Martha Nussbaum has expanded the capabilities approach to defend positive duties of justice to individuals who fall below Rawls’ standard for fully cooperating members of society, including sentient nonhuman animals. Building on this, David Schlosberg has defended the extension of capabilities justice not only to individual animals but also to entire species and ecosystems. This is an attractive vision: a happy marriage of social, environmental and ecological justice, which also respects the claims of individual animals. This paper asks whether it (...)
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  • Responding to Global Poverty: Review Essay of Peter Singer, the Life You Can Save.Christian Barry & Gerhard Øverland - 2009 - Journal of Bioethical Inquiry 6 (2):239-247.
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  • Is Pogge a Capability Theorist in Disguise?Ilse Oosterlaken - 2013 - Ethical Theory and Moral Practice 16 (1):205-215.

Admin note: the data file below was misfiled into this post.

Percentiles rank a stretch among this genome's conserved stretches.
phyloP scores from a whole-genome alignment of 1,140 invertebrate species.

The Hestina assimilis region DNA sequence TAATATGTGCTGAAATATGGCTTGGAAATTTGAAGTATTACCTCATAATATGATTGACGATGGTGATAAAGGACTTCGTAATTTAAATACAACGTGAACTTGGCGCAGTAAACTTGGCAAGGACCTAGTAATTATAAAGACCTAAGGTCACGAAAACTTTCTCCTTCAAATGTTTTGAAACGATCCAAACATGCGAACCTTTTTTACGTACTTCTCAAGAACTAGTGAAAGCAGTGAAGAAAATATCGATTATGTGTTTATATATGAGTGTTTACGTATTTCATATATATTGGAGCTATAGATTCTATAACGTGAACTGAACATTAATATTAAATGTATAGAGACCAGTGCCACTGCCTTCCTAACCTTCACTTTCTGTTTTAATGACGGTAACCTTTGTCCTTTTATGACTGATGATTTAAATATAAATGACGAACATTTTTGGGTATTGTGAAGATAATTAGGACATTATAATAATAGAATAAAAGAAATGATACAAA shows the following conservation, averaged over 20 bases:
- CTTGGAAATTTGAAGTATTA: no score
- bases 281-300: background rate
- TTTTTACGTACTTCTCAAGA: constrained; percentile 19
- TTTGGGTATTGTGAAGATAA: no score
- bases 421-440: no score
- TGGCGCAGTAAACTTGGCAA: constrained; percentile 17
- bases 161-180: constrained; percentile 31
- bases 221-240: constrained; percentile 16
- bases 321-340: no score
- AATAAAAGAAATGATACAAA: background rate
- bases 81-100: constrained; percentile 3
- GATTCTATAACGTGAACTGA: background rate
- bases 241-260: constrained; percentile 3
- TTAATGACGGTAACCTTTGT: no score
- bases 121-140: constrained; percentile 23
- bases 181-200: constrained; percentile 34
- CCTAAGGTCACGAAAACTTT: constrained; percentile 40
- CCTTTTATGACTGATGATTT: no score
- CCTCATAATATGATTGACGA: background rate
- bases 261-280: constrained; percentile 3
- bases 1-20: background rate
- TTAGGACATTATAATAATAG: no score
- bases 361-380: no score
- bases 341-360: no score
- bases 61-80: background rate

Thomas Pogge answers the question if the capability approach can be justified with a firm ‘no’. Amongst others, he ridicules capability theorists for demanding compensation for each and every possible natural difference between people, including hair types. Not only does Pogge, so this paper argues, misconstrue the difference between the capability approach and Rawlsian resourcism. Even worse: he is actually implicitly relying on the idea of capabilities in his defence of the latter. According to him the resourcist holds that the (...)
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  • Neo-Kantian Cosmopolitanism and International Law: Modest Practicality?Peter Sutch - 2019 - Kantian Review 24 (4):605-629.
    This article explores the practical approach to global justice advocated by the cosmopolitan political theorists Pogge, Beitz and Buchanan. Using a comparative exposition it outlines their reliance on international law and on human rights law in particular. The essay explores the neo-Kantian influence on the practical approach and offers an original critique of this trend in contemporary international political theory.